Finally, the solicitor did not unduly exploit the 911 tape during the penalty phase of trial. We agree with appellant that excessive use of an otherwise admissible exhibit could result in a denial of due process. See Payne v. Tennessee, 501 U.S. 808, 825 (1991) (“[i]n the event that evidence is introduced that is so unduly prejudicial that it renders the trial fundamentally unfair, the Due Process Clause of the Fourteenth Amendment provides a mechanism for relief.”). Nevertheless, we conclude the use of the 911 tape during the penalty phase of appellant’s trial did not result in a denial of fundamental fairness. During the three day proceeding, the prosecution played an excerpt from the 911 tape for identification purposes  and the entire tape during the presentation of its evidence. During closing argument, the solicitor again played a portion of the 911 tape and the entire tape. Under the circumstances, the use of the 911 tape did not result in a denial of due process.
Appellant argues the solicitor improperly commented on his constitutional right not to testify during closing argument. We disagree.
During closing argument, the following transpired:
Solicitor: I’m going to go ahead and play [the answering machine] tape  again, and when you listen to that tape, I want you to think about the circumstances of the crime and the characteristics of the Defendant, which is what you all will need to base your decision on.
[Played answering machine tape].
Solicitor: Where is the mitigation evidence in this case? Where is evidence that [appellant] has ever done one good deed or had one decent thought?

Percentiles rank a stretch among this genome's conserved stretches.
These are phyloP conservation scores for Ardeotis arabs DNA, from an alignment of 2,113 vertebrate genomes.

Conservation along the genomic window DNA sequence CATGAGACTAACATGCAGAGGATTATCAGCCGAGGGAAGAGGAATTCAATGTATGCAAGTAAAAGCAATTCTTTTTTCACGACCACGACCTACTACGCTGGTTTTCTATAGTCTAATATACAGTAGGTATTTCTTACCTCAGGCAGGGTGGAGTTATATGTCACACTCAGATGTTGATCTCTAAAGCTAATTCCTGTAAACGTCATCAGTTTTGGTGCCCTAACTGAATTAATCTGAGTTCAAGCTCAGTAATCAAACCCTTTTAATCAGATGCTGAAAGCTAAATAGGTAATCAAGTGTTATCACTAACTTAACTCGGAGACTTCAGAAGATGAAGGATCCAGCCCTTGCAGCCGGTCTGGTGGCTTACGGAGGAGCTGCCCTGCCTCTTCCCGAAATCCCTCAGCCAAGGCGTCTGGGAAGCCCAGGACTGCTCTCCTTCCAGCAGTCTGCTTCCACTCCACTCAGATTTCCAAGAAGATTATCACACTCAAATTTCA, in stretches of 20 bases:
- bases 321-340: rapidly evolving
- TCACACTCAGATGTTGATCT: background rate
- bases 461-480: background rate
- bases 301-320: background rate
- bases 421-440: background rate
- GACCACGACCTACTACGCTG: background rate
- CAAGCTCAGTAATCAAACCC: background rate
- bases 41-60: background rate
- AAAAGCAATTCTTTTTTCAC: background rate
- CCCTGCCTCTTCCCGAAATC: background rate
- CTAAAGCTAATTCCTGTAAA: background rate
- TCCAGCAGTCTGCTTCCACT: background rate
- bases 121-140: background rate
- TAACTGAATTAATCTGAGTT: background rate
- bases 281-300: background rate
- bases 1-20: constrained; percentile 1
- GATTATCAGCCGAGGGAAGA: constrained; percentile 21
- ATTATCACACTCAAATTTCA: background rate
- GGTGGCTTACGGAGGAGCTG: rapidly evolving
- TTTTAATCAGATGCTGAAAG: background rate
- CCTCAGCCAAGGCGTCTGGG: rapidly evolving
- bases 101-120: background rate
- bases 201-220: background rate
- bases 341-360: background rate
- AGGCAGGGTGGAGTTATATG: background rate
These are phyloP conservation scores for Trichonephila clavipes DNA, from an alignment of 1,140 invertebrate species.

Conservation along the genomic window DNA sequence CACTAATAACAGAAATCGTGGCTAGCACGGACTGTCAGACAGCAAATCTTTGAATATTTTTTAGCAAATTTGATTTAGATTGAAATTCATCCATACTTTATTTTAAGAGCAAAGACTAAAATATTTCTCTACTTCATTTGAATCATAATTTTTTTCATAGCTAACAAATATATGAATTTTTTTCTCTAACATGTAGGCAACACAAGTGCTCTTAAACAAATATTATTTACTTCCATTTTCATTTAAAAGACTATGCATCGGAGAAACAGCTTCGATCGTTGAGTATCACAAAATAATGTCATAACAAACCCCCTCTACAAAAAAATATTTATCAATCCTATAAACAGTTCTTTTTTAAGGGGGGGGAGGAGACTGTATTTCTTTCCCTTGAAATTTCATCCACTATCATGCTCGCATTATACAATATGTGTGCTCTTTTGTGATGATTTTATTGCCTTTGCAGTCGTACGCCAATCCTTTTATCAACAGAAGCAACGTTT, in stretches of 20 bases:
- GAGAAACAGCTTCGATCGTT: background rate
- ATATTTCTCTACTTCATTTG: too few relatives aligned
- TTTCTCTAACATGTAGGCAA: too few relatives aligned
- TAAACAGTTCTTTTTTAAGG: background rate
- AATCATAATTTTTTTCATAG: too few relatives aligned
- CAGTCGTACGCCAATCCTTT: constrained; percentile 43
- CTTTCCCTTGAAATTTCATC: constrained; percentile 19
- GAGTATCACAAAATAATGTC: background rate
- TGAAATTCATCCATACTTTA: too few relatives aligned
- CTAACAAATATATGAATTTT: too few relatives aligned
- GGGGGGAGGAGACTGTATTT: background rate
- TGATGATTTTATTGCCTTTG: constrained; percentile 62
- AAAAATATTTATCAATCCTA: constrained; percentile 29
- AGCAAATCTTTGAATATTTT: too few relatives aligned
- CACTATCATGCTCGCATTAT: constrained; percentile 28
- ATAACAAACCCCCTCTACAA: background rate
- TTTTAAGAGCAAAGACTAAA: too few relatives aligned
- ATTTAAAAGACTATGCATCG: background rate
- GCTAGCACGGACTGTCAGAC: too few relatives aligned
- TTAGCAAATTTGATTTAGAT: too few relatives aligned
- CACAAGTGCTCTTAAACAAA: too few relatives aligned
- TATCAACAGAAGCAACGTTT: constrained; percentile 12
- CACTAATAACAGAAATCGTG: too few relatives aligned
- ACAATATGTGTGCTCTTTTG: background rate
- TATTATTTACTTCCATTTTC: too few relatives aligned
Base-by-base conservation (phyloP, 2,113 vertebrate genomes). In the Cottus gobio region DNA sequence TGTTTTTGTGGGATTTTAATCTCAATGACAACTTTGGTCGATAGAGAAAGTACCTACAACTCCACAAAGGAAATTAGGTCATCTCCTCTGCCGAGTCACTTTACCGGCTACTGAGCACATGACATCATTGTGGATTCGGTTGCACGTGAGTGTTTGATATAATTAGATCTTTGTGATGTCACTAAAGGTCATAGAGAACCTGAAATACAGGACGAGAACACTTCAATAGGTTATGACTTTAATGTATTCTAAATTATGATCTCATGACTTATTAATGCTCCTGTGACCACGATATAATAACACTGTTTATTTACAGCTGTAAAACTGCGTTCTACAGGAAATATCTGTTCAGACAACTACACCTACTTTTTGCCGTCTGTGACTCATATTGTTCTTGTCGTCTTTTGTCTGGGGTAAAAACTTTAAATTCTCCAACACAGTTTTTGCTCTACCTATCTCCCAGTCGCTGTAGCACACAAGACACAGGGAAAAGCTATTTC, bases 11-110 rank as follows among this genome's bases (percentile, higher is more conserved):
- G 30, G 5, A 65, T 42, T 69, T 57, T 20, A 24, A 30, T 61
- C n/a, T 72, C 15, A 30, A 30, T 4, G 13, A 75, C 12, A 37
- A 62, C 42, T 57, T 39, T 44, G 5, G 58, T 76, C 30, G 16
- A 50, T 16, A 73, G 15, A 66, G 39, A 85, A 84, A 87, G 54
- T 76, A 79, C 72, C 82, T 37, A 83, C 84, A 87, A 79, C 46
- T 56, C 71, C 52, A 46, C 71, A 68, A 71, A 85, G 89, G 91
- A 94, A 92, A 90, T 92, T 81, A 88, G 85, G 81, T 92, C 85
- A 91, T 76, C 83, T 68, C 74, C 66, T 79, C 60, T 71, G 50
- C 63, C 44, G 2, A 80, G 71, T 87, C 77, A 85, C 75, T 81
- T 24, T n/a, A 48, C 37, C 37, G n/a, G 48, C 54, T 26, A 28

Defense Counsel: Your honor, I believe that is burden shifting. He’s starting to really - - -
The Court: No, sir. I’ll note your objection. I overrule it. Thank you.
In part, the trial judge charged the jury as follows:
Ladies and gentlemen, I tell you now, and I emphasize to you again that the fact that the Defendant did not testify in this portion of the trial of this case is not a factor to be considered by you in your deliberation and in your consideration on the question of his sentence. It must not be considered by you in any way. It must not mitigate [sic] against him in any respect because the Defendant has a constitutional right to remain silent, and if he chooses to assert that right, that fact cannot and must not be considered by you in your deliberations; and so, please reach no inference and draw no conclusion whatsoever from the fact that the Defendant did not testify in this portion of the case. That should not even be discussed by you. The burden of proof on issues that are in dispute, as I have told you, is upon the State, and the Defendant has no obligation to take the stand or testify, and the fact that he did not take the stand and testify is not a factor to be considered by you in your decision in this case.
Appellant’s argument that the solicitor’s comment implicitly referred to his constitutional right not to testify is not preserved for review. At trial, appellant claimed the solicitor’s comment improperly shifted the burden of proof; he now claims the comment improperly referred to his right to remain silent. Accordingly, whether the solicitor’s comment improperly referred to appellant’s right to remain silent is not preserved for review. State v. Byram, 326 S.C. 107, 485 S.E.2d 360 (1997) (a party cannot argue one basis in support of motion at trial and another ground on appeal).